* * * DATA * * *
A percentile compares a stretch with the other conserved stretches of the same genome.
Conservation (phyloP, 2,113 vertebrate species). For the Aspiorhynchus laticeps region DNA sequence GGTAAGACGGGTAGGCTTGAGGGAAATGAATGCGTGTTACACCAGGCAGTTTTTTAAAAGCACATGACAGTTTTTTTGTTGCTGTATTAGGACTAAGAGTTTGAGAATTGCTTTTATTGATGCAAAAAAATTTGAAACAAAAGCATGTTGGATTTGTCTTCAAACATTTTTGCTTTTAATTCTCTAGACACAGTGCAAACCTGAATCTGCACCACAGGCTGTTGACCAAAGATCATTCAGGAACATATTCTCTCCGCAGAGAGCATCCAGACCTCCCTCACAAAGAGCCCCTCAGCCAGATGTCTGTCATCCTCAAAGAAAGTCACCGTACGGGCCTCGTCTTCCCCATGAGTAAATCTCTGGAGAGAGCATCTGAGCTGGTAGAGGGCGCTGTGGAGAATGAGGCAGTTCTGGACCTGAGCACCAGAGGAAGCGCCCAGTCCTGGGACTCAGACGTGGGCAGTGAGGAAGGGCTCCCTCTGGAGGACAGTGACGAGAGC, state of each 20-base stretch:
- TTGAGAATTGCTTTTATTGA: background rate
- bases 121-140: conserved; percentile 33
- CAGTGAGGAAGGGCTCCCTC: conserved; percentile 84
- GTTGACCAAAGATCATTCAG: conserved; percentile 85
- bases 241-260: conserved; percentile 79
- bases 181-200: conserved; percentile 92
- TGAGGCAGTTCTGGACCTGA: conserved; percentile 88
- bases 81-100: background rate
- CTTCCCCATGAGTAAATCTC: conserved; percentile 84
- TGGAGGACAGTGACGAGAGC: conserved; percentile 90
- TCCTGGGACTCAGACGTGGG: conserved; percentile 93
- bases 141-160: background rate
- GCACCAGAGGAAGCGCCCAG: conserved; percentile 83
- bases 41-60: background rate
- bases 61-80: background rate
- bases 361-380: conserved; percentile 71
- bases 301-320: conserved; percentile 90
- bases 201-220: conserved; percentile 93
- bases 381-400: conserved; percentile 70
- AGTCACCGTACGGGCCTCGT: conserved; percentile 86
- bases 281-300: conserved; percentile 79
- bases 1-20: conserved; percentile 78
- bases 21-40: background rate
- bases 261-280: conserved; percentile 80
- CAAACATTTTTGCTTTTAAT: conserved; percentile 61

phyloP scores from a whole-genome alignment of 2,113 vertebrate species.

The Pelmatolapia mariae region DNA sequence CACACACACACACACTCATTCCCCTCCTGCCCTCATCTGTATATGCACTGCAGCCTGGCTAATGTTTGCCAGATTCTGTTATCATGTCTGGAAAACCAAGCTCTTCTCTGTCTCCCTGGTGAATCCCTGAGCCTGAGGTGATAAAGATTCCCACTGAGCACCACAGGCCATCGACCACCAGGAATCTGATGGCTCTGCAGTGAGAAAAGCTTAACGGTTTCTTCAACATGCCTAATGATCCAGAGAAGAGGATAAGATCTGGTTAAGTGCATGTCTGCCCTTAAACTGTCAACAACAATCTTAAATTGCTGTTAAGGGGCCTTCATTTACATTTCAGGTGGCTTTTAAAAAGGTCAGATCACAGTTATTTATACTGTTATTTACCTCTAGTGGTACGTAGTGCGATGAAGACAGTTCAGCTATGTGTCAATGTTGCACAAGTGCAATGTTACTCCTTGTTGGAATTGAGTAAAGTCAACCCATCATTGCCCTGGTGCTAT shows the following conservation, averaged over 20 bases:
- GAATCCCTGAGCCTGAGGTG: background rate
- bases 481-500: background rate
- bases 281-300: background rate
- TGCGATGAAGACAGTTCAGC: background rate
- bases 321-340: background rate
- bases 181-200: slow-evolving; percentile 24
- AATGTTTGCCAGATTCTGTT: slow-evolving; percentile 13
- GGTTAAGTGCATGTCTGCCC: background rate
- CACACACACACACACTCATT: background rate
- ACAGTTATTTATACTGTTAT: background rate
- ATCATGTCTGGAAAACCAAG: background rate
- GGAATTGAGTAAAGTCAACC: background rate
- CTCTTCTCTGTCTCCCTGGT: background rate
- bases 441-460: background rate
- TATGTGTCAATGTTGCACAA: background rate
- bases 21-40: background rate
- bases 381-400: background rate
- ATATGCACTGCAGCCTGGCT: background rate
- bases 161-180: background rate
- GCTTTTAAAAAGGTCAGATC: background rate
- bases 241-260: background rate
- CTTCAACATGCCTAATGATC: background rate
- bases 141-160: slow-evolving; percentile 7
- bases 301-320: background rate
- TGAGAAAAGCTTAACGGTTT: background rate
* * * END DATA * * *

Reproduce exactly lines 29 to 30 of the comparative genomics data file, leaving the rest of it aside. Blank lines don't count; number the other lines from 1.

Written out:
The Pelmatolapia mariae region DNA sequence CACACACACACACACTCATTCCCCTCCTGCCCTCATCTGTATATGCACTGCAGCCTGGCTAATGTTTGCCAGATTCTGTTATCATGTCTGGAAAACCAAGCTCTTCTCTGTCTCCCTGGTGAATCCCTGAGCCTGAGGTGATAAAGATTCCCACTGAGCACCACAGGCCATCGACCACCAGGAATCTGATGGCTCTGCAGTGAGAAAAGCTTAACGGTTTCTTCAACATGCCTAATGATCCAGAGAAGAGGATAAGATCTGGTTAAGTGCATGTCTGCCCTTAAACTGTCAACAACAATCTTAAATTGCTGTTAAGGGGCCTTCATTTACATTTCAGGTGGCTTTTAAAAAGGTCAGATCACAGTTATTTATACTGTTATTTACCTCTAGTGGTACGTAGTGCGATGAAGACAGTTCAGCTATGTGTCAATGTTGCACAAGTGCAATGTTACTCCTTGTTGGAATTGAGTAAAGTCAACCCATCATTGCCCTGGTGCTAT shows the following conservation, averaged over 20 bases:
- GAATCCCTGAGCCTGAGGTG: background rate